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Aliya Sternstein

Senior Correspondent

Aliya Sternstein reports on cybersecurity and homeland security systems. She’s covered technology for more than a decade at such publications as National Journal's Technology Daily, Federal Computer Week and Forbes. Before joining Government Executive, Sternstein covered agriculture and derivatives trading for Congressional Quarterly. She’s been a guest commentator on C-SPAN, MSNBC, WAMU and Federal News Radio. Sternstein is a graduate of the University of Pennsylvania.

Results 1601-1610 of 2710

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From Nextgov: E-neighborhood watch program spreads to half of states

July 22, 2011 A law enforcement program designed to function like a nationwide e-neighborhood watch is now providing half of U.S. states with an information sharing capability that did not exist before 2001, according to a Homeland Security Department assessment of compliance with the 9/11 commission recommendations on the 10th anniversary of the...

Social networking patterns help snag bank fraud suspects

July 21, 2011 The hardest part of untangling a web of organized cyber crime associated with the password-swiping Zeus virus is not the malicious code, but the thieves' scattered locations, FBI officials said Wednesday afternoon. The officials drew this conclusion from one successful attempt last fall to arrest about 92 people suspected of...

Administration seeks to fill gaps in privacy protections

July 21, 2011 The Obama administration has proposed the first-ever privacy safeguards for protecting the personal information of citizens that is handled by federal computing systems. The National Institute of Standards and Technology specifications fill gaps in existing information security procedures that date back to 2003, such as the need to offer members...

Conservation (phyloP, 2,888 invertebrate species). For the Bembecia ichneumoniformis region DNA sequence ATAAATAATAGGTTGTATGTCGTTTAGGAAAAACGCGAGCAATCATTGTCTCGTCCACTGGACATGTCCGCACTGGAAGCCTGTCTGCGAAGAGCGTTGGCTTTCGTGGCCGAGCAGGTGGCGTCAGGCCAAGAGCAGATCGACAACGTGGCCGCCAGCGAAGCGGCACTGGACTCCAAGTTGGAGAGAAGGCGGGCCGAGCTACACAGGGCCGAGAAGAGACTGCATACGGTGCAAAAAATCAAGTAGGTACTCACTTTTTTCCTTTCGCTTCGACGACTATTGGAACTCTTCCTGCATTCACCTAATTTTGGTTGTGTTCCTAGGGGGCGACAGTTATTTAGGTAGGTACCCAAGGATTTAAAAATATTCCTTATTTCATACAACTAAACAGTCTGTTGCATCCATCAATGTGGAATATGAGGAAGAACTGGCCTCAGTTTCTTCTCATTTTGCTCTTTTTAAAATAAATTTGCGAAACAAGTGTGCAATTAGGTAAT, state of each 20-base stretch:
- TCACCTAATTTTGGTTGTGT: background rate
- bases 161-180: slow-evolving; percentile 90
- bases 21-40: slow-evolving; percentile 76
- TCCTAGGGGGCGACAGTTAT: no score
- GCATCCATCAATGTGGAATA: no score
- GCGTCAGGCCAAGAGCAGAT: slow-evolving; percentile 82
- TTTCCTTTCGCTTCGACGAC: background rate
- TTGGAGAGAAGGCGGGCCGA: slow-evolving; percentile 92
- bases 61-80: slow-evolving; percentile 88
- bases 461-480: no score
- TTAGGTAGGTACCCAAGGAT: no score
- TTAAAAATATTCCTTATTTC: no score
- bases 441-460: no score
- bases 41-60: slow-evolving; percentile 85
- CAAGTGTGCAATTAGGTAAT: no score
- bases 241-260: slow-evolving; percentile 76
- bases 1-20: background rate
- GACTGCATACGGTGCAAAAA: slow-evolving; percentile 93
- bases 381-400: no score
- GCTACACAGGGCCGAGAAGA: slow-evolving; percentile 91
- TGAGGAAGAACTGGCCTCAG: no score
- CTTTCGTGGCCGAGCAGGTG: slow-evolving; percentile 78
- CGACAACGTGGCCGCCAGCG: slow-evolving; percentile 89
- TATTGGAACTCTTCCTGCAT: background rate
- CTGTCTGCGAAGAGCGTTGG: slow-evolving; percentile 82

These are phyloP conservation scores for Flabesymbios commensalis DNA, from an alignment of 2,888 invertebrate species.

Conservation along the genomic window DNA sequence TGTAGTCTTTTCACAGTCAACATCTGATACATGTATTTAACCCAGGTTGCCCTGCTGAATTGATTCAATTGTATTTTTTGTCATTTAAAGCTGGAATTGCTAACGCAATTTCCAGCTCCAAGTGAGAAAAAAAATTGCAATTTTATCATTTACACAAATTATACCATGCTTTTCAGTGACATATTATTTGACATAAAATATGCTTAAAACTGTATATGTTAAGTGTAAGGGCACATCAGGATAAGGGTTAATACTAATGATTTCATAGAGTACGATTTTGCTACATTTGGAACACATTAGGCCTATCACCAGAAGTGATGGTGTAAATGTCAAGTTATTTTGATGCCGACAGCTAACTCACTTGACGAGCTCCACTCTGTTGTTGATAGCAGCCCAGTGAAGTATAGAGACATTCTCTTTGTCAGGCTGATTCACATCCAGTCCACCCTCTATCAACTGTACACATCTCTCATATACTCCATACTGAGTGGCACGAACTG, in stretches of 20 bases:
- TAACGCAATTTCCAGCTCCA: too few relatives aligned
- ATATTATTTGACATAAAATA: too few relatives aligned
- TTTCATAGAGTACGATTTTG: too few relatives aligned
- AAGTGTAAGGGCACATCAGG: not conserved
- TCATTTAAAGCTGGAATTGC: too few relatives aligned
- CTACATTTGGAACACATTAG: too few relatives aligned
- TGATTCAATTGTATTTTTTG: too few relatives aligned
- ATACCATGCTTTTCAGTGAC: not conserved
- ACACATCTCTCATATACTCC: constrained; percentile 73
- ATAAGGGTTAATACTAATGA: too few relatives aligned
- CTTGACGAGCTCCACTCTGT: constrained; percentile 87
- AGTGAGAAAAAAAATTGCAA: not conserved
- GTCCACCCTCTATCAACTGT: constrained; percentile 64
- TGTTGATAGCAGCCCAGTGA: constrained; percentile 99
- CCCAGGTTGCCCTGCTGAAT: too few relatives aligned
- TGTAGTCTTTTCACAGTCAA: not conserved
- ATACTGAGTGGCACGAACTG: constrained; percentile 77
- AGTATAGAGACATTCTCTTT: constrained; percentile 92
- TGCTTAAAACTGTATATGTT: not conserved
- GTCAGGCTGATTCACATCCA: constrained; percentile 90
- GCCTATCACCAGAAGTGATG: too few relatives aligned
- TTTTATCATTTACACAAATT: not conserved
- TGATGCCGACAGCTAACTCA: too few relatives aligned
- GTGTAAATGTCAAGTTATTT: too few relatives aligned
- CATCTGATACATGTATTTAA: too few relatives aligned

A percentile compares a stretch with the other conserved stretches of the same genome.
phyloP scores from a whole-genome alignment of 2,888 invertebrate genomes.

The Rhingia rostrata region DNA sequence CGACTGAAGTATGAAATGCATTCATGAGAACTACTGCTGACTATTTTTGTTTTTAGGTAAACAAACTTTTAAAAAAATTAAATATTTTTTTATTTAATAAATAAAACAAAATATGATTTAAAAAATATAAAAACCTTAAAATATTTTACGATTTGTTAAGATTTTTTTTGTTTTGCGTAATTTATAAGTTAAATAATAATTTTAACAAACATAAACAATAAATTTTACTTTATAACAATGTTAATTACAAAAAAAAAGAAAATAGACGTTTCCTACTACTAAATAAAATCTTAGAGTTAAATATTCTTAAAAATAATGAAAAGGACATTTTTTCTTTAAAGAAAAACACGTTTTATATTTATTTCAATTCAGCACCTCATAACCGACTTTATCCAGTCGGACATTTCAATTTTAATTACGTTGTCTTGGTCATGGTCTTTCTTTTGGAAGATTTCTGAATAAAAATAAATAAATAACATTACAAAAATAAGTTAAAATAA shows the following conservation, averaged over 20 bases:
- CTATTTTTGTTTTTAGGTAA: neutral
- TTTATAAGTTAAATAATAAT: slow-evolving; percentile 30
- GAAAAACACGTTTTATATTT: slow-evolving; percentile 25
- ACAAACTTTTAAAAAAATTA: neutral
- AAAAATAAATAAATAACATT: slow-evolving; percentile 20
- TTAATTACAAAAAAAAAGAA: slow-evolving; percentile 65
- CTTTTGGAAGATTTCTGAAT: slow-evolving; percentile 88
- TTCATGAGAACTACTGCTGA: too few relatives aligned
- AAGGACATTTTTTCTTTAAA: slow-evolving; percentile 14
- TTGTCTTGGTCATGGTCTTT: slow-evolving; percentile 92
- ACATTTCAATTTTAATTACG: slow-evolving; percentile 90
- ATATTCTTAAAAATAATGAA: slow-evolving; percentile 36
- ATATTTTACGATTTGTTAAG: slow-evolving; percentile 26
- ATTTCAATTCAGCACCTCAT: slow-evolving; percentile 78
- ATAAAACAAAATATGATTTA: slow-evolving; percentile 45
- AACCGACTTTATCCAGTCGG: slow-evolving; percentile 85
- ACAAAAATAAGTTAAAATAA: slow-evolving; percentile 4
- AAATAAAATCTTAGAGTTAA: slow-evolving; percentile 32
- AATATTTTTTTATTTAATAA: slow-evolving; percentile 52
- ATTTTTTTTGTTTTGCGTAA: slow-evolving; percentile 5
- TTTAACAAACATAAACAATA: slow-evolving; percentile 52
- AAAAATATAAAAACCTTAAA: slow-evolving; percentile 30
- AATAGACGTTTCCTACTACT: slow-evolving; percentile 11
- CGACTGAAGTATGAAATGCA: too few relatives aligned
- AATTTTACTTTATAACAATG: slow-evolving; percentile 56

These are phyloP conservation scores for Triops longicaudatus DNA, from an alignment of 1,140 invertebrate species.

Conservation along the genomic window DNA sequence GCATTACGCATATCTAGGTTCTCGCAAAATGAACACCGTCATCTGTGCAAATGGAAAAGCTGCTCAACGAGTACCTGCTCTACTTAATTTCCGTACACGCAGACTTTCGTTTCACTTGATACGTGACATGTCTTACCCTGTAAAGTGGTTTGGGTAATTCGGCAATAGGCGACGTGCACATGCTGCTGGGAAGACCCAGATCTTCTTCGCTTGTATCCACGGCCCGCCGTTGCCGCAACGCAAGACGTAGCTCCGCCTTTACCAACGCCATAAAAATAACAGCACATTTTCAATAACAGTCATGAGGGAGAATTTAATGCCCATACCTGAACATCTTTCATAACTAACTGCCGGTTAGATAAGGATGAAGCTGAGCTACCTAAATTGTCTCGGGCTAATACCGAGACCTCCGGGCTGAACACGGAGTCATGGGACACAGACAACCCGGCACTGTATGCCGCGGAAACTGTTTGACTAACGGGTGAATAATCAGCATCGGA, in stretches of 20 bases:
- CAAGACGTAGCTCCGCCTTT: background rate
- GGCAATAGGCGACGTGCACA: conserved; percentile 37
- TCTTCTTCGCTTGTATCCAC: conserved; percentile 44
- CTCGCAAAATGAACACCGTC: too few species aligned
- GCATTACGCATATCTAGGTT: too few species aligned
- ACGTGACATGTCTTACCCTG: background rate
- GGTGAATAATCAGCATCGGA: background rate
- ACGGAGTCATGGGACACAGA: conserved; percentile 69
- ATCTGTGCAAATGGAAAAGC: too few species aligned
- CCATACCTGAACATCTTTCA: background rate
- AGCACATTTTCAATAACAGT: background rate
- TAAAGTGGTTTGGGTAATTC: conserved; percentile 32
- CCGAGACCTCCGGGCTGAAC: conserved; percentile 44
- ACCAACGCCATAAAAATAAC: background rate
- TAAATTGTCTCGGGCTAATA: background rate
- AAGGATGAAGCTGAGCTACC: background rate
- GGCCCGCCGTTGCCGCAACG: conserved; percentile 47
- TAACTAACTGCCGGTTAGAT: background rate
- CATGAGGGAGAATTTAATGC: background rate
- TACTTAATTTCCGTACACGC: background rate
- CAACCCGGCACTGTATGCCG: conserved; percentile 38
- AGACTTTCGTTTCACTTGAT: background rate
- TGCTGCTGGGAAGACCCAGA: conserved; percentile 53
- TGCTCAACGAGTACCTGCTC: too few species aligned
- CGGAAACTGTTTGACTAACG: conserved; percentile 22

Pentagon official worries about implications of British hacking scandal

July 20, 2011 The British phone hacking scandal demonstrates the need for fortified consumer smartphones that block call interceptions, said the U.S. Joint Chiefs of Staff vice chairman, noting that the Pentagon pays a pretty pound for such technology today. While there is no evidence that reporters at the now-defunct News of the...

from govexec

From Nextgov: Pentagon official worries about implications of British hacking scandal

July 20, 2011 The British phone hacking scandal demonstrates the need for fortified consumer smartphones that block call interceptions, said the U.S. Joint Chiefs of Staff vice chairman, noting that the Pentagon pays a pretty pound for such technology today. Read the whole story at Nextgov.com.

Government scolded for data breach notification delays

July 18, 2011 The Obama administration in recent weeks has recommended that companies move more quickly to alert customers when their personal data is compromised. Now internal auditors are recommending the federal government listen to its own advice. In a report released Thursday, the Treasury Inspector General for Tax Administration dinged the IRS...

New FBI biometric database will help feds nab undocumented immigrants

July 18, 2011 The federal government plans to use an upgraded FBI biometric database to identify dangerous undocumented immigrants for possible deportation more quickly and accurately, according to internal agency documents. The FBI is in the process of transitioning from its existing Integrated Automated Fingerprint Identification System to the Next -Generation Identification system...

Securing Critical Networks

July 18, 2011 It seems every day we learn about a new intrusion into government or civilian networks. Likewise, the plans and proposals to thwart such threats are multiplying. The White House released two strategies earlier this year -- one civilian and one international -- that attempt to carve a path forward in...

from govexec

From Nextgov: New FBI biometric database will help feds nab undocumented immigrants

July 18, 2011 The federal government plans to use an upgraded FBI biometric database to identify dangerous undocumented immigrants for possible deportation more quickly and accurately, according to internal agency documents. Read the full story on Nextgov.

DHS' failure to leverage large technology buys costs billions in lost savings

July 15, 2011 The Homeland Security Department did not routinely attempt to slash costs for equipment through bulk purchasing, especially for billions of dollars' worth of explosive detection tools, according to the DHS inspector general. For instance, various Homeland Security agencies individually bought $170 million worth of small X-ray machines, metal detectors, and...

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